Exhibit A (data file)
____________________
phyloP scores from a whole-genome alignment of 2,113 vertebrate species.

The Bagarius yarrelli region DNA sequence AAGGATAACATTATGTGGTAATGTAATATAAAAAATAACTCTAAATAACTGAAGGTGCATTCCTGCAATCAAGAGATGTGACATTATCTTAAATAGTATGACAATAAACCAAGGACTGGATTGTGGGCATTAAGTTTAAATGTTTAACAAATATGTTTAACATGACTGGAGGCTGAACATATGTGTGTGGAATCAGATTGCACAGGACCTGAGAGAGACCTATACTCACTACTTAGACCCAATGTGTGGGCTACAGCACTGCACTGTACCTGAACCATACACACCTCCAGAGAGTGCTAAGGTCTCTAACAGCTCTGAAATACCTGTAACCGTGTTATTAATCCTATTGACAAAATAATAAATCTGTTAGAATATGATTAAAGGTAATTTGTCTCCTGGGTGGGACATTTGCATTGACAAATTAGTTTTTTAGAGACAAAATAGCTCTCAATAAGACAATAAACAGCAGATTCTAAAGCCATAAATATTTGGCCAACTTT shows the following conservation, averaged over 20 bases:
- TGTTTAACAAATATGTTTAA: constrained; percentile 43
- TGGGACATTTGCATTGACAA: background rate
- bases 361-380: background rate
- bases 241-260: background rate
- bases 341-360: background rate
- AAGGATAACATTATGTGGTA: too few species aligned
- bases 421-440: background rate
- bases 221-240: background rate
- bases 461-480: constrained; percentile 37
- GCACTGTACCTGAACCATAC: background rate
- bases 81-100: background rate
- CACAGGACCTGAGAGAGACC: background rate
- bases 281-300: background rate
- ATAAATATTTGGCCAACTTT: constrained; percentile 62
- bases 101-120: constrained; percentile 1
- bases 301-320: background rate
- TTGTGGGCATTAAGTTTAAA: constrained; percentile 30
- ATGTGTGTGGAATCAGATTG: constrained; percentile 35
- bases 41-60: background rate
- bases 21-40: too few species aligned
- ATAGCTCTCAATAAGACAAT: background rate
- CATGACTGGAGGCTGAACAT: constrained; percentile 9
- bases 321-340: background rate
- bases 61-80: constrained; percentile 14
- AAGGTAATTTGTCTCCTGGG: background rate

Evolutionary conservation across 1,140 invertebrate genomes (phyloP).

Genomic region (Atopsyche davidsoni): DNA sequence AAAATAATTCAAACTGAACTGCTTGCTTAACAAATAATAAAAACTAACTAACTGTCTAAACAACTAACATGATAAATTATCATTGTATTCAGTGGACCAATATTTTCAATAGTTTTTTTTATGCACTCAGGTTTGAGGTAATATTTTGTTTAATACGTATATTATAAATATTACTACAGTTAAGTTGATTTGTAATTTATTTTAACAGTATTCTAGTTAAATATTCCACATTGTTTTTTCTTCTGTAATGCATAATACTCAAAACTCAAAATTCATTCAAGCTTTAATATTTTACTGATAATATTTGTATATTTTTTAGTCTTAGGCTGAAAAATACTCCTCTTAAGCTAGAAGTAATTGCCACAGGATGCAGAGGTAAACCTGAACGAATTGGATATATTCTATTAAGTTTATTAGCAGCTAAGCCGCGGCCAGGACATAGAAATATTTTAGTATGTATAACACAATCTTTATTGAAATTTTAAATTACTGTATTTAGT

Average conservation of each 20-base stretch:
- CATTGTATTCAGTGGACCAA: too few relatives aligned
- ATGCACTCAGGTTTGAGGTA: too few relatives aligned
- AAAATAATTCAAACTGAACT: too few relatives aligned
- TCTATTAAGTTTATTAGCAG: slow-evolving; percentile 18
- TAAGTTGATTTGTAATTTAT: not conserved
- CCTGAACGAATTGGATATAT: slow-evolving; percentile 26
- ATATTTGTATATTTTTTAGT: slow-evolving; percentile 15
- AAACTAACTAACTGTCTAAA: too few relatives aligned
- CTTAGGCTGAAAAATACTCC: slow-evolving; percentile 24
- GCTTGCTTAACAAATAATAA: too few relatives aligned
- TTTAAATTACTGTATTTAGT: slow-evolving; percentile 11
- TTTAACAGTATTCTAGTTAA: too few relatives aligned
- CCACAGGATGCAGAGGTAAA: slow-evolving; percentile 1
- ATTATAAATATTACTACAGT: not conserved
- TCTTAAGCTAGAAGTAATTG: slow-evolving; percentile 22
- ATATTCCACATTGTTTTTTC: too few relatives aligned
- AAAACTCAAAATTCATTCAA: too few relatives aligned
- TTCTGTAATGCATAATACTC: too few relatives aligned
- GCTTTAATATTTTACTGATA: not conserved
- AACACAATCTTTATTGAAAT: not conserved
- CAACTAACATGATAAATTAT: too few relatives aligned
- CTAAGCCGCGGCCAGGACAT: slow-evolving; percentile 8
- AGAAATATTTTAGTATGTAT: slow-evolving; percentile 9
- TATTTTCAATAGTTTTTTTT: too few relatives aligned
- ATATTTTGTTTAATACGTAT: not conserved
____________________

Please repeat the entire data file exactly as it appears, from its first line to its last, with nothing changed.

phyloP scores from a whole-genome alignment of 2,113 vertebrate species.

The Bagarius yarrelli region DNA sequence AAGGATAACATTATGTGGTAATGTAATATAAAAAATAACTCTAAATAACTGAAGGTGCATTCCTGCAATCAAGAGATGTGACATTATCTTAAATAGTATGACAATAAACCAAGGACTGGATTGTGGGCATTAAGTTTAAATGTTTAACAAATATGTTTAACATGACTGGAGGCTGAACATATGTGTGTGGAATCAGATTGCACAGGACCTGAGAGAGACCTATACTCACTACTTAGACCCAATGTGTGGGCTACAGCACTGCACTGTACCTGAACCATACACACCTCCAGAGAGTGCTAAGGTCTCTAACAGCTCTGAAATACCTGTAACCGTGTTATTAATCCTATTGACAAAATAATAAATCTGTTAGAATATGATTAAAGGTAATTTGTCTCCTGGGTGGGACATTTGCATTGACAAATTAGTTTTTTAGAGACAAAATAGCTCTCAATAAGACAATAAACAGCAGATTCTAAAGCCATAAATATTTGGCCAACTTT shows the following conservation, averaged over 20 bases:
- TGTTTAACAAATATGTTTAA: constrained; percentile 43
- TGGGACATTTGCATTGACAA: background rate
- bases 361-380: background rate
- bases 241-260: background rate
- bases 341-360: background rate
- AAGGATAACATTATGTGGTA: too few species aligned
- bases 421-440: background rate
- bases 221-240: background rate
- bases 461-480: constrained; percentile 37
- GCACTGTACCTGAACCATAC: background rate
- bases 81-100: background rate
- CACAGGACCTGAGAGAGACC: background rate
- bases 281-300: background rate
- ATAAATATTTGGCCAACTTT: constrained; percentile 62
- bases 101-120: constrained; percentile 1
- bases 301-320: background rate
- TTGTGGGCATTAAGTTTAAA: constrained; percentile 30
- ATGTGTGTGGAATCAGATTG: constrained; percentile 35
- bases 41-60: background rate
- bases 21-40: too few species aligned
- ATAGCTCTCAATAAGACAAT: background rate
- CATGACTGGAGGCTGAACAT: constrained; percentile 9
- bases 321-340: background rate
- bases 61-80: constrained; percentile 14
- AAGGTAATTTGTCTCCTGGG: background rate

Evolutionary conservation across 1,140 invertebrate genomes (phyloP).

Genomic region (Atopsyche davidsoni): DNA sequence AAAATAATTCAAACTGAACTGCTTGCTTAACAAATAATAAAAACTAACTAACTGTCTAAACAACTAACATGATAAATTATCATTGTATTCAGTGGACCAATATTTTCAATAGTTTTTTTTATGCACTCAGGTTTGAGGTAATATTTTGTTTAATACGTATATTATAAATATTACTACAGTTAAGTTGATTTGTAATTTATTTTAACAGTATTCTAGTTAAATATTCCACATTGTTTTTTCTTCTGTAATGCATAATACTCAAAACTCAAAATTCATTCAAGCTTTAATATTTTACTGATAATATTTGTATATTTTTTAGTCTTAGGCTGAAAAATACTCCTCTTAAGCTAGAAGTAATTGCCACAGGATGCAGAGGTAAACCTGAACGAATTGGATATATTCTATTAAGTTTATTAGCAGCTAAGCCGCGGCCAGGACATAGAAATATTTTAGTATGTATAACACAATCTTTATTGAAATTTTAAATTACTGTATTTAGT

Average conservation of each 20-base stretch:
- CATTGTATTCAGTGGACCAA: too few relatives aligned
- ATGCACTCAGGTTTGAGGTA: too few relatives aligned
- AAAATAATTCAAACTGAACT: too few relatives aligned
- TCTATTAAGTTTATTAGCAG: slow-evolving; percentile 18
- TAAGTTGATTTGTAATTTAT: not conserved
- CCTGAACGAATTGGATATAT: slow-evolving; percentile 26
- ATATTTGTATATTTTTTAGT: slow-evolving; percentile 15
- AAACTAACTAACTGTCTAAA: too few relatives aligned
- CTTAGGCTGAAAAATACTCC: slow-evolving; percentile 24
- GCTTGCTTAACAAATAATAA: too few relatives aligned
- TTTAAATTACTGTATTTAGT: slow-evolving; percentile 11
- TTTAACAGTATTCTAGTTAA: too few relatives aligned
- CCACAGGATGCAGAGGTAAA: slow-evolving; percentile 1
- ATTATAAATATTACTACAGT: not conserved
- TCTTAAGCTAGAAGTAATTG: slow-evolving; percentile 22
- ATATTCCACATTGTTTTTTC: too few relatives aligned
- AAAACTCAAAATTCATTCAA: too few relatives aligned
- TTCTGTAATGCATAATACTC: too few relatives aligned
- GCTTTAATATTTTACTGATA: not conserved
- AACACAATCTTTATTGAAAT: not conserved
- CAACTAACATGATAAATTAT: too few relatives aligned
- CTAAGCCGCGGCCAGGACAT: slow-evolving; percentile 8
- AGAAATATTTTAGTATGTAT: slow-evolving; percentile 9
- TATTTTCAATAGTTTTTTTT: too few relatives aligned
- ATATTTTGTTTAATACGTAT: not conserved